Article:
New Guidelines for the Acquisition of Archaeological Materials of Ancient Art

February 2009Art & Advocacy, Volume 1

This summer, both the Association of Art Museum Directors (AAMD) and the American Association of Museums (AAM) issued new guidelines for the acquisition of archaeological materials and ancient art. The Report of the AAMD Task Force on the Acquisition of Archaeological Materials and Ancient Art, issued in June 2008, and the AAM Standards Regarding Archaeological Material and Ancient Art, issued in August 2008, bear striking similarities, as well as interesting differences.

Both sets of new guidelines call for museums acquiring archaeological materials and ancient art to: (1) thoroughly research the provenance (ownership history) of a proposed acquisition; (2) obtain accurate, written documentation of the history of the object, including import and export documents; (3) require sellers and donors to provide all documentation and information in their possession related to the object; and (4) comply with all applicable U.S. laws.

Perhaps the most substantive feature shared by both sets of new guidelines is the recognition of November 1970 — the date the United Nations Educational, Scientific, and Cultural Organization (UNESCO) adopted its Convention on the Means of Prohibiting and Preventing the Illicit Import, Export, and Transfer of Ownership of Cultural Property — as a watershed date for what the AAMD describes as “the application of more rigorous standards to the acquisition of archaeological material and ancient art.” Both sets of guidelines recommend that an object being acquired be shown to have been either outside its probable country of modern discovery before November 1970 or legally exported from its probable country of modern discovery after November 1970. Both sets of guidelines, however, provide an “out” for museums to use their judgment to acquire works that lack a complete provenance.

There are some differences between the new AAMD and AAM guidelines that are worth noting. For example, while the AAM guidelines direct museums to address claims of ownership by third parties and seek to voluntarily resolve them, the AAMD guidelines additionally call for museums to alert a third party to its right to ownership and initiate the return of the object when they gain information that establishes that third party’s right to ownership.

The AAMD guidelines also affirm the value of the licit market for the legal sale and export of works of art in deterring looting, and encourage the creation of licit markets by urging nations to provide the means for the legal sale and export of such objects. Finally, the AAMD calls for museums to post on the AAMD website an image of, and information on, any work that is acquired without a complete ownership history showing that the work was outside the probable country of modern discovery before 1970 or exported legally thereafter.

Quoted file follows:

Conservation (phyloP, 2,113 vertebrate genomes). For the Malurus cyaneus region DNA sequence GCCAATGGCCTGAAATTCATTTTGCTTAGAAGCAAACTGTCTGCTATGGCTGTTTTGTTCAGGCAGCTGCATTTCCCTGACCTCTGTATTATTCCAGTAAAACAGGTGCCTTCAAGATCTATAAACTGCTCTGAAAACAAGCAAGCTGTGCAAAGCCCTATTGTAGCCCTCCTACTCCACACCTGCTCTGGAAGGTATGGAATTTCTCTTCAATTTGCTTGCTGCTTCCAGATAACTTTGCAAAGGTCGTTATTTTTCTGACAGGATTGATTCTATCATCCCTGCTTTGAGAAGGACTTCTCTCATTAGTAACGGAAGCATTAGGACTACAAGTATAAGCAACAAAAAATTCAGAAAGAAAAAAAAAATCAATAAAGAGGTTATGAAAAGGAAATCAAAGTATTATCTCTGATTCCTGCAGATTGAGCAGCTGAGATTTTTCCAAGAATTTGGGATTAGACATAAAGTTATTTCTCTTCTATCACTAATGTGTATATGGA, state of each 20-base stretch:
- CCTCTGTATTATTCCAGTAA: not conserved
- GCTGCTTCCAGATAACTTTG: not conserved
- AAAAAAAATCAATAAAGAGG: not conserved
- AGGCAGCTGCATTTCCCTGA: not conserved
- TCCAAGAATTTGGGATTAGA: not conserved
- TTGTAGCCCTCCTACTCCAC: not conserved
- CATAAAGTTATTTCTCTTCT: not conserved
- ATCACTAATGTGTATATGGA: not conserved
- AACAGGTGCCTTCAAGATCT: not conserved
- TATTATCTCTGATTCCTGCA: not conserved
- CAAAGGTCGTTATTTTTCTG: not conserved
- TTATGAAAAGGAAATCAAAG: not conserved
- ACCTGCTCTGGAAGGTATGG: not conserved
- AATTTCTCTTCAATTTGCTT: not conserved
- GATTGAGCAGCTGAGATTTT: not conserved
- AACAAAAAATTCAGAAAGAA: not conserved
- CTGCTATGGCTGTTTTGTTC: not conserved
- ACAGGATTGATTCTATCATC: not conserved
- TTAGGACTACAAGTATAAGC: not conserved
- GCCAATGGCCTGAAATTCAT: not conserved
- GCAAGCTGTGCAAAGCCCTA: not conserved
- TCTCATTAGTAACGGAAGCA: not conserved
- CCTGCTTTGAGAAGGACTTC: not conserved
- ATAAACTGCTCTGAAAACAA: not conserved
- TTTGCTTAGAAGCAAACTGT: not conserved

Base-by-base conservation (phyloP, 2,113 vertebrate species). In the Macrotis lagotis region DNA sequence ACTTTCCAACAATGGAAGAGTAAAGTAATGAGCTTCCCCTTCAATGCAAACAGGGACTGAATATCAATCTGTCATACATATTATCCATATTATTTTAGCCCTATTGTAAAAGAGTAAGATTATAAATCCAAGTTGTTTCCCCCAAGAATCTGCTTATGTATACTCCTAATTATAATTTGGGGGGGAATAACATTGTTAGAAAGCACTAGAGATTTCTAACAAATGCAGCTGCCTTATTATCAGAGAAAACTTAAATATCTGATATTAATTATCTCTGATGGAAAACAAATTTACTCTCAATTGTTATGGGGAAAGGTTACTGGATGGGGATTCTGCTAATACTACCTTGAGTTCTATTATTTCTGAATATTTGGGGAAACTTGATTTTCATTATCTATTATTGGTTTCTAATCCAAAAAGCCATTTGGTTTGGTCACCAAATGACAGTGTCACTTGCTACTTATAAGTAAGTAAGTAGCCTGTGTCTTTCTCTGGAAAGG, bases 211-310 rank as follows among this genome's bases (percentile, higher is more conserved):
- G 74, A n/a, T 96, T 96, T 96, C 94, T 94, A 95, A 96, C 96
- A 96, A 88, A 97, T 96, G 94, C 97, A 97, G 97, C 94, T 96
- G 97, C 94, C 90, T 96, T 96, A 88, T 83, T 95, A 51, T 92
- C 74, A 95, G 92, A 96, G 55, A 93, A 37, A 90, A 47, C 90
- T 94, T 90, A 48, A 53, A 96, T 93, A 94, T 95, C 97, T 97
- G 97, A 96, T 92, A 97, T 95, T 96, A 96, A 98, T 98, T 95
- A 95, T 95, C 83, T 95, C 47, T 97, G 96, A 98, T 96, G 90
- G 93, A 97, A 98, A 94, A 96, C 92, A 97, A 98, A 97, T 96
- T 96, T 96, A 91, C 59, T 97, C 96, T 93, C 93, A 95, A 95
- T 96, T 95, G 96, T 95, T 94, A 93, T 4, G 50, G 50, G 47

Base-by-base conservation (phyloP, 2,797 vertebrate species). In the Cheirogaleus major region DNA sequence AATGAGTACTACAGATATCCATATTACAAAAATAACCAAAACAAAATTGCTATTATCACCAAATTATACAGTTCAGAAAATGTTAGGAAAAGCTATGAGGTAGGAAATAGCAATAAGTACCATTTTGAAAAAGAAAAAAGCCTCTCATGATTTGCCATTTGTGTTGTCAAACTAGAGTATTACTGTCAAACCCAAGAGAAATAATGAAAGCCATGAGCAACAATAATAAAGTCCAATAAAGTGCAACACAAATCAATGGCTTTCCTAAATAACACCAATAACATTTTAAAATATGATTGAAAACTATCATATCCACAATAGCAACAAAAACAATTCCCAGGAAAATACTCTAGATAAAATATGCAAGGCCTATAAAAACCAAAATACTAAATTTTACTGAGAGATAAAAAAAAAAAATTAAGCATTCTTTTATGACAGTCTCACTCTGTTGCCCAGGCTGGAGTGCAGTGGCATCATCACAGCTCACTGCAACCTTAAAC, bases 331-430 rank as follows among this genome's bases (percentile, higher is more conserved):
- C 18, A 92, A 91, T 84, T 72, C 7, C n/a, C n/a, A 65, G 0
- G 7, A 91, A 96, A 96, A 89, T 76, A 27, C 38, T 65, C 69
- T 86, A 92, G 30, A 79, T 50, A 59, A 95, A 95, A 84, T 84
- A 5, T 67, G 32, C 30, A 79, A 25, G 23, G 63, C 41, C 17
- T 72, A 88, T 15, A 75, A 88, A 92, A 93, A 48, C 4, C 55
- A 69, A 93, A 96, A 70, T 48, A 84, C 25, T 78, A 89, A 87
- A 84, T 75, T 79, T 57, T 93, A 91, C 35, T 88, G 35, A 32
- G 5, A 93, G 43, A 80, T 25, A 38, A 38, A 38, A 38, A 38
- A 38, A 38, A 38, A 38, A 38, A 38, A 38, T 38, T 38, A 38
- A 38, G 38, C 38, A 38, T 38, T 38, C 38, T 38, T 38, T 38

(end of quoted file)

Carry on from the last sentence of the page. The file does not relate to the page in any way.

The AAM guidelines have additional important and unique directives, the foremost being a clear direction that “museums should not acquire any object that, to their knowledge, has been illegally exported from its country of modern discovery or the country where it was last legally owned.” Thus, where the AAMD guidelines could be read to permit acquisition of an object that is known to have been illegally removed from its country of modern discovery if it was done before 1970, the AAM guidelines would not countenance such acquisition. Also, the AAM guidelines call on museums to make available the ownership history of their existing collections of archaeological materials and ancient art and conduct research on objects in their collections that have an incomplete or uncertain provenance.

Though all of these guidelines are non-binding and unenforceable in court, they are a genuine step in the right direction in the effort to curb the illegal and unscientific looting of archaeological materials and ancient art and the illicit trade of these objects in the worldwide marketplace. In particular, recognizing November 1970 as a watershed date — while it does not resolve the issue for objects obtained before 1970 — puts into place a higher standard for future behavior in line with the modern ethos regarding the collection of antiquities. The art world should anticipate self-policing and enforcement steps by the AAMD and the AAM. As the AAMD guidelines point out, “[m]ember museums may, however, need to seek legal advice with regard to specific acquisitions.”

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